The international financial crisis claimed another victim among German banks this week. It was the specialised mortgage and public sector lender Duesseldorfer Hypothekenbank (Duess Hyp). “The small German bank’s owners have temporarily transferred ownership to the BdB’s depositor guarantee fund, after which it will be sold to a third party.” The bank is fairly small with a balance sheet total of about 27 billion Euros. Due to this size, the German banking system will not fall into major turmoil because of this bank failure. The only concern was that Duesseldorfer Hypothekenbank is a Pfandbrief issuer (German version of covered bond) and that its failure might further damage the good reputation of the German premium product Pfandbrief. This fact surely motivated the quick rescue activities.
What makes this case interesting is the fact that – unlike the much larger and more prominent IKB-failure – Duess Hyp’s problems were not directly caused by investments in sub-prime related products or MBS notes. Duess Hyp simply failed because of its business model. It probably would have failed anyway sooner or later. The current financial crisis has just brought up their strategic problems quicker:
Hence, Duess Hyp already had a fairly risky strategy. This worked well over the last years that generally were good years for banks. However, what was challenging but viable during the good years became now almost impossible during the financial crisis – generating profits. Refinancing costs rose for all banks. For Duess Hyp, they virtually ate up their already small margins. The result is known.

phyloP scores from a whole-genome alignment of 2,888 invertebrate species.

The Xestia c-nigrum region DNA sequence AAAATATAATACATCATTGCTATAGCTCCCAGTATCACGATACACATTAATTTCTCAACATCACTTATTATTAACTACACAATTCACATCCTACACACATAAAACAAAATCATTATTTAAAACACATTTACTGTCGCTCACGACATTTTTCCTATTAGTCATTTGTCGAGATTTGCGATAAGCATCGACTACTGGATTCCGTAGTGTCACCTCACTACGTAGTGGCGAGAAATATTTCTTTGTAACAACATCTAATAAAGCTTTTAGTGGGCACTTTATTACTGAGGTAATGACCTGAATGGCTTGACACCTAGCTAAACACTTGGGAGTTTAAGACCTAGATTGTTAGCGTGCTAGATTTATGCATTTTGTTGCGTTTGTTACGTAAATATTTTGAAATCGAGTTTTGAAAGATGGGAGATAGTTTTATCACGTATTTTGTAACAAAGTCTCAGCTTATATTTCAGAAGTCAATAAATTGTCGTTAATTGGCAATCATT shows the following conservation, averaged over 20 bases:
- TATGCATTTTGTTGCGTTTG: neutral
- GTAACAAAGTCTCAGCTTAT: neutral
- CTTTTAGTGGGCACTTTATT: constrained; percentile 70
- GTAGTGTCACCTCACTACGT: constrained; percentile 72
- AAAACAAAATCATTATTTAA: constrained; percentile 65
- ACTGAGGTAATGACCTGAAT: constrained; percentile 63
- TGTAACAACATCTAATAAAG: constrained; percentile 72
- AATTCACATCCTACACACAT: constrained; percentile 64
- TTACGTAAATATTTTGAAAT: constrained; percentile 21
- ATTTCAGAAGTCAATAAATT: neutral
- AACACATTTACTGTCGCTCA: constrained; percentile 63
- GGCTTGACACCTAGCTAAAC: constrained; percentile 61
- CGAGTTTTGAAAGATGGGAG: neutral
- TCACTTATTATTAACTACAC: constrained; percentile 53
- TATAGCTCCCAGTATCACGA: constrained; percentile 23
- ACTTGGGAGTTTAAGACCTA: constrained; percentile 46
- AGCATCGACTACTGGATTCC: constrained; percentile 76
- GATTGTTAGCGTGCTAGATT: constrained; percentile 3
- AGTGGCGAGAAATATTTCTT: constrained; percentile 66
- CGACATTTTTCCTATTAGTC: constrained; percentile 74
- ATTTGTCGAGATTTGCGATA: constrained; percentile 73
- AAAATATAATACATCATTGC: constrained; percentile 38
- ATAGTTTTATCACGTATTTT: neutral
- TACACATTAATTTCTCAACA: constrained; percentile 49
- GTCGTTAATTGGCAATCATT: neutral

This is not an isolated case. There was another bank failure in Germany lately. It was an even smaller bank, but it had the same symptoms: Weserbank (I am not sure how much longer this link will be active) was a very small bank with total assets of only about 120 million Euros. This is a critical size for a bank. Take alone the costs of complying with ever-changing regulatory requirements like Basle II – in relation to a banks financial and human resources, they are a much higher burden for a small bank than for a larger one. Weserbank was closed by German financial-market regulator BaFin due to the fact that its new business model did not enable it to make enough profits to cover its costs on a sustainable basis.
Hence, again we have a bank with a weak business model which was only good enough to survive in good years.
Almost all banks report falling profits these days. Even if they can proudly point to the fact that they don’t hold any sub prime-related investments, they feel the pressure of rising spreads and refinancing costs on their margins. Banks with a sound business will just have some years with poor profits. They won’t like it and there will be some consequences – layoffs, mergers, fired CEOs and the like. But they will survive. However, those banks with business models merely good enough to survive in good times will have more severe problems. The financial crisis will reveal any weakness in any business model and will require its tribute without remorse. Of course, smaller banks will suffer more than larger ones. They don’t have enough financial muscle to survive of period of losses and they don’t have the advantage of being ‘too big to fail’ – hence, they won’t receive as much system support. But even larger banks will feel the weaknesses of their business models.
Following that, the next months will be very interesting. We will not only see which banks will have to write off even more sub prime-related investments (which isn’t necessarily a sign of a poor business model). We will also see which banks have strong business models that will pass the test of a crisis, and which don’t.